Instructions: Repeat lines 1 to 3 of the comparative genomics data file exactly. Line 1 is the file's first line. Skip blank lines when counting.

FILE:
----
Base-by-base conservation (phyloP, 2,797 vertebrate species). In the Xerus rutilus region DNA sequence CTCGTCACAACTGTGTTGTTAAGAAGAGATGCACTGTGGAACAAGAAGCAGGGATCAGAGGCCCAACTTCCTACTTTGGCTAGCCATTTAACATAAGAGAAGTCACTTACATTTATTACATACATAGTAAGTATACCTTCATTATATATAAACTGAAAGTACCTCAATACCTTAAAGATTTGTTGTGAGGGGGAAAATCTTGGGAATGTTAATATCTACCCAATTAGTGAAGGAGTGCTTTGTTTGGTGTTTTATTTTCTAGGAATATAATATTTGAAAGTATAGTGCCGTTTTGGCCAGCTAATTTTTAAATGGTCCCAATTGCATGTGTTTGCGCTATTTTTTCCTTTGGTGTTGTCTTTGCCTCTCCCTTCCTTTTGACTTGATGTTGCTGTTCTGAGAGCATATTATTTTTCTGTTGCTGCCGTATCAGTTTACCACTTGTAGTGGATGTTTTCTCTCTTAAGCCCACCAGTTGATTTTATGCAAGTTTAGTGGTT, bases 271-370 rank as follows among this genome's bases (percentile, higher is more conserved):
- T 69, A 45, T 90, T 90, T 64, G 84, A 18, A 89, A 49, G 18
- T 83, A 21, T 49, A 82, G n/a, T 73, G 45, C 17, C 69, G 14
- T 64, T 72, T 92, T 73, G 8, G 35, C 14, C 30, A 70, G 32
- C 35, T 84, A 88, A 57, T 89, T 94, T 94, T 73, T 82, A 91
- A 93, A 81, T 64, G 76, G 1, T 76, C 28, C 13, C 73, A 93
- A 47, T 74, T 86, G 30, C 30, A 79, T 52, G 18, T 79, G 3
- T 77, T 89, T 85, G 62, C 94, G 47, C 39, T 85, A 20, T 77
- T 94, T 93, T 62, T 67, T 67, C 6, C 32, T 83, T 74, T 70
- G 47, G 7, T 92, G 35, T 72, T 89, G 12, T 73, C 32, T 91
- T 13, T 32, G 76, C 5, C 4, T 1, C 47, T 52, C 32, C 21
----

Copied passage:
Base-by-base conservation (phyloP, 2,797 vertebrate species). In the Xerus rutilus region DNA sequence CTCGTCACAACTGTGTTGTTAAGAAGAGATGCACTGTGGAACAAGAAGCAGGGATCAGAGGCCCAACTTCCTACTTTGGCTAGCCATTTAACATAAGAGAAGTCACTTACATTTATTACATACATAGTAAGTATACCTTCATTATATATAAACTGAAAGTACCTCAATACCTTAAAGATTTGTTGTGAGGGGGAAAATCTTGGGAATGTTAATATCTACCCAATTAGTGAAGGAGTGCTTTGTTTGGTGTTTTATTTTCTAGGAATATAATATTTGAAAGTATAGTGCCGTTTTGGCCAGCTAATTTTTAAATGGTCCCAATTGCATGTGTTTGCGCTATTTTTTCCTTTGGTGTTGTCTTTGCCTCTCCCTTCCTTTTGACTTGATGTTGCTGTTCTGAGAGCATATTATTTTTCTGTTGCTGCCGTATCAGTTTACCACTTGTAGTGGATGTTTTCTCTCTTAAGCCCACCAGTTGATTTTATGCAAGTTTAGTGGTT, bases 271-370 rank as follows among this genome's bases (percentile, higher is more conserved):
- T 69, A 45, T 90, T 90, T 64, G 84, A 18, A 89, A 49, G 18
- T 83, A 21, T 49, A 82, G n/a, T 73, G 45, C 17, C 69, G 14